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SCOTUS Decision Protects Religious Organizations

U.S. Supreme Court Building
The U.S. Supreme Court decided unanimously to support the religious liberty of religious organizations. (Reuters photo)

The U.S. Supreme Court has decided in a key religious liberty case that government shouldn't be deciding which religious organization is "religious enough" to be considered a church function.

It's an issue that has been working its way through the courts for roughly 40 years. But this week's decision was unanimous—minus Associate Justice Neil Gorsuch, who was not yet sitting on the court when oral arguments were heard—and left nothing to the IRS' imagination.

In 1977, the IRS tried to tax a group of Catholic nuns operating a hospital, suggesting that was not a "religious function" under the Employment Retirement Income Securities Act of 1974. Congress quickly responded by preventing the IRS from deciding what is or is not a church. The high court's decision in Advocate Health Care Network, et. al, v. Stapleton prevents the tax-collecting agency from ever bankrupting a religious organization merely on the basis that bureaucrats don't believe it is "religious enough."

Today, the Supreme Court of the United States, in the case of, unanimously protected religious organizations by relieving them of the government-imposed burdens of the (ERISA) of 1974, in keeping with the principle that the government is not fit to decide which religious organization are or are not religious enough to be considered a church.

The case centered around the regulatory requirements for religious organizations that provide retirement and pension plans and whether or not Congress intended to treat a religious organization the same way a church is treated. In her opinion of the court, Associate Justice Elena Kagan wrote:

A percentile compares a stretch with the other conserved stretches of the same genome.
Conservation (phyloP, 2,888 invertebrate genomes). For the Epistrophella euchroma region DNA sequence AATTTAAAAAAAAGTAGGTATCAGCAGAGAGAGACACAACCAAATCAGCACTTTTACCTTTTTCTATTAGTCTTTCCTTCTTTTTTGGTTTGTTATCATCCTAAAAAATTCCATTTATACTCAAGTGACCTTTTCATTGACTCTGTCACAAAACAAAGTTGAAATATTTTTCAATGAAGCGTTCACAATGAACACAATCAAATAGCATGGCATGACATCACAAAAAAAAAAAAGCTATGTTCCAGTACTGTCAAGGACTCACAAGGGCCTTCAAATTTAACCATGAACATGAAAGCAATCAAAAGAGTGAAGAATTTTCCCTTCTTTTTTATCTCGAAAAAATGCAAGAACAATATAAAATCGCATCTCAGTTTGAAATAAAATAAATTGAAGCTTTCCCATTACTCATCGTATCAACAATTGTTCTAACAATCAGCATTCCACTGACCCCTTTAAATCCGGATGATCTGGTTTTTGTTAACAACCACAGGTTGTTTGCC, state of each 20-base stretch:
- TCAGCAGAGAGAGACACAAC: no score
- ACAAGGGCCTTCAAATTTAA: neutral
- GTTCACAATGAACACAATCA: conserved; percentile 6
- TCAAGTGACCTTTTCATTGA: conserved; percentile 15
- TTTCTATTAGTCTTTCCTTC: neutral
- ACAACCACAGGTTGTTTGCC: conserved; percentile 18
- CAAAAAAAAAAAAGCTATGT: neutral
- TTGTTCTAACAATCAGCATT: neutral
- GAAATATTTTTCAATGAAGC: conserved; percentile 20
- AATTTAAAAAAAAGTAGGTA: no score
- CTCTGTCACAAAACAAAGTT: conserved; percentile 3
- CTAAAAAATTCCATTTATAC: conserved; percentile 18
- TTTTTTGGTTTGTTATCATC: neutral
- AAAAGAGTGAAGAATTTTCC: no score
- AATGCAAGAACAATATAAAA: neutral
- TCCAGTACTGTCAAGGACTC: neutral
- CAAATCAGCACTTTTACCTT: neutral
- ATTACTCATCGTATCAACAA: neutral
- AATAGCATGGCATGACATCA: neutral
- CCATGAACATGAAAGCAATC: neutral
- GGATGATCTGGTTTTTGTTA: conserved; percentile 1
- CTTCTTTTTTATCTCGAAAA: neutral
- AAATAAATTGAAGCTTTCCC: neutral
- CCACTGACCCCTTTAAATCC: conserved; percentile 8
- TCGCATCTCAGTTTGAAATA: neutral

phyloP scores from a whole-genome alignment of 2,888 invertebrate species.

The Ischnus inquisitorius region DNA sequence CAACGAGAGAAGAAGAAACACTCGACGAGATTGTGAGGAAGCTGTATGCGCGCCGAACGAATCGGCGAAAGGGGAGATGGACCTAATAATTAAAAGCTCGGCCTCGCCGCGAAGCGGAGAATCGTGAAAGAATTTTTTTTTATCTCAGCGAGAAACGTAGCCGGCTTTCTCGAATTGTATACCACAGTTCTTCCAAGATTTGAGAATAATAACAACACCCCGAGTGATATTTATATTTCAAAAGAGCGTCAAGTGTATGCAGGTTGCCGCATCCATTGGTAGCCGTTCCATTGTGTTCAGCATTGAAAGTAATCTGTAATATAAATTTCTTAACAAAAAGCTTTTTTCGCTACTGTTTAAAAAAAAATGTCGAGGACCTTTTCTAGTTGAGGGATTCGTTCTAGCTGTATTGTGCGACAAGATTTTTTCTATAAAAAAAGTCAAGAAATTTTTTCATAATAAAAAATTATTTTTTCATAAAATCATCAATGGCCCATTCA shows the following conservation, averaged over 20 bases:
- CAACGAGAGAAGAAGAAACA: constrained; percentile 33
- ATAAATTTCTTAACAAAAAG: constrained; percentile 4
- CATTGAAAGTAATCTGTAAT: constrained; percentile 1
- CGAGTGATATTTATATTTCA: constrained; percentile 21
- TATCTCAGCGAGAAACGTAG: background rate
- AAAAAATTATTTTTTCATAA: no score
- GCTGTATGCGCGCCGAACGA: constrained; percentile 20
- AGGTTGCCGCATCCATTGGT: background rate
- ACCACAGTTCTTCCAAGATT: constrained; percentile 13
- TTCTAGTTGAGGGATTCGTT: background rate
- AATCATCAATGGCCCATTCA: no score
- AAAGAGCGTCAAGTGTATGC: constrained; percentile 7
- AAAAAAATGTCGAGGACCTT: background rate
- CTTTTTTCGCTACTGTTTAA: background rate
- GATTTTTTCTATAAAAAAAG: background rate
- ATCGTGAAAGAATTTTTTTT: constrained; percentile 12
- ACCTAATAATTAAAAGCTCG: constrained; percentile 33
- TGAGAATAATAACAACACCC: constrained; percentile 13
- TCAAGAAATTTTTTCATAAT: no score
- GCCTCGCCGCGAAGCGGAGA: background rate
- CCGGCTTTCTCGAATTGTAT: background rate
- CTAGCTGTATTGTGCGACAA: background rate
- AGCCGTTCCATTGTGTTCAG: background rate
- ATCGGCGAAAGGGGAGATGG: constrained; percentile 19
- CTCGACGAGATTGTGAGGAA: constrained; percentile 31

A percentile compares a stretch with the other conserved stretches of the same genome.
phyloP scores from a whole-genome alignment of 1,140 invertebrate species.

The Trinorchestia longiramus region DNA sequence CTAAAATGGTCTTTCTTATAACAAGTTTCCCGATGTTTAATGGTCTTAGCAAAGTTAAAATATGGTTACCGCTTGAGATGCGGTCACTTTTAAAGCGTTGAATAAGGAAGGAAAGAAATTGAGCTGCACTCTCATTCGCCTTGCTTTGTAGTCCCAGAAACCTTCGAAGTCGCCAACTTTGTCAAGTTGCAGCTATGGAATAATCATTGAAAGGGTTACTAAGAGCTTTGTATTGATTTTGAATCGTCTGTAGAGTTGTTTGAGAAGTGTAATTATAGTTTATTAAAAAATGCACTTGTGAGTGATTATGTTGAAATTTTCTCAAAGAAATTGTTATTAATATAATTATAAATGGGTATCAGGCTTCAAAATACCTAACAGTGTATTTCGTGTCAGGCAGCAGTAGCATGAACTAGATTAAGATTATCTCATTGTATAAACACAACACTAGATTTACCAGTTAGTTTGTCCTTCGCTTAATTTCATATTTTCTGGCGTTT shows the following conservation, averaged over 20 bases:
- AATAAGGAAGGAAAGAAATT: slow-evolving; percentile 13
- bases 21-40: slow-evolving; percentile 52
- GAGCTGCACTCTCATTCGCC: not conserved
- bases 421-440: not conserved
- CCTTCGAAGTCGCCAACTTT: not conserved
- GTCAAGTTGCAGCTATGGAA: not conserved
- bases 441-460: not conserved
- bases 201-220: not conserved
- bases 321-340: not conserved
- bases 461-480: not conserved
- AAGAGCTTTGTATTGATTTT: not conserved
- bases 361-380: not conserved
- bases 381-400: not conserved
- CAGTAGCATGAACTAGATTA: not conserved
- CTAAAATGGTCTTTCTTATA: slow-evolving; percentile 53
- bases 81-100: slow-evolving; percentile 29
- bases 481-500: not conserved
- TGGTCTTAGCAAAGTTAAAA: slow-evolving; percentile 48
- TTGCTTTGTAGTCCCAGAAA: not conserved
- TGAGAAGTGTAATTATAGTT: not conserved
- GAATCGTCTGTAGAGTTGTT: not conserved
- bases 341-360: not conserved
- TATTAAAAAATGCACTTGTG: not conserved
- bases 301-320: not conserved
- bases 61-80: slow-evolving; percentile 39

A church-establishment requirement necessarily puts the IRS in the business of deciding just what a church is and is not—for example (as in the IRS' ruling about the Sisters), whether a particular Catholic religious order should count as one. And that requirement, by definition, disfavors plans created by church affiliates, as compared to those established by (whatever the IRS has decided are) churches. It thus makes key to the "church plan" exemption the very line that, on the hospitals' account, Congress intended to erase.

Associate Justice Sonya Sotomayor wrote a concurring opinion. First Liberty Institute had filed an amicus brief in the case on behalf of a number of religious organizations that could be impacted by the high court's decision, including:

  • Council for Christian Colleges & Universities,
  • Cardinal Newman Society,
  • Belmont Abbey College,
  • Colorado Christian University and
  • John Paul the Great Catholic University

After the court's decision was handed down, First Liberty Director of Research & Education Justin Butterfield issued the following statement:

The history of the United States of America is one requiring the government to respect the religious freedom and autonomy of its houses of worship and religious organizations. The Supreme Court's decision today respects that great history and tradition, allowing churches, synagogues, mosques, and religious ministries to pursue their religious mission without the weight of government bureaucracy and regulation hindering their efforts and intruding upon their mission.

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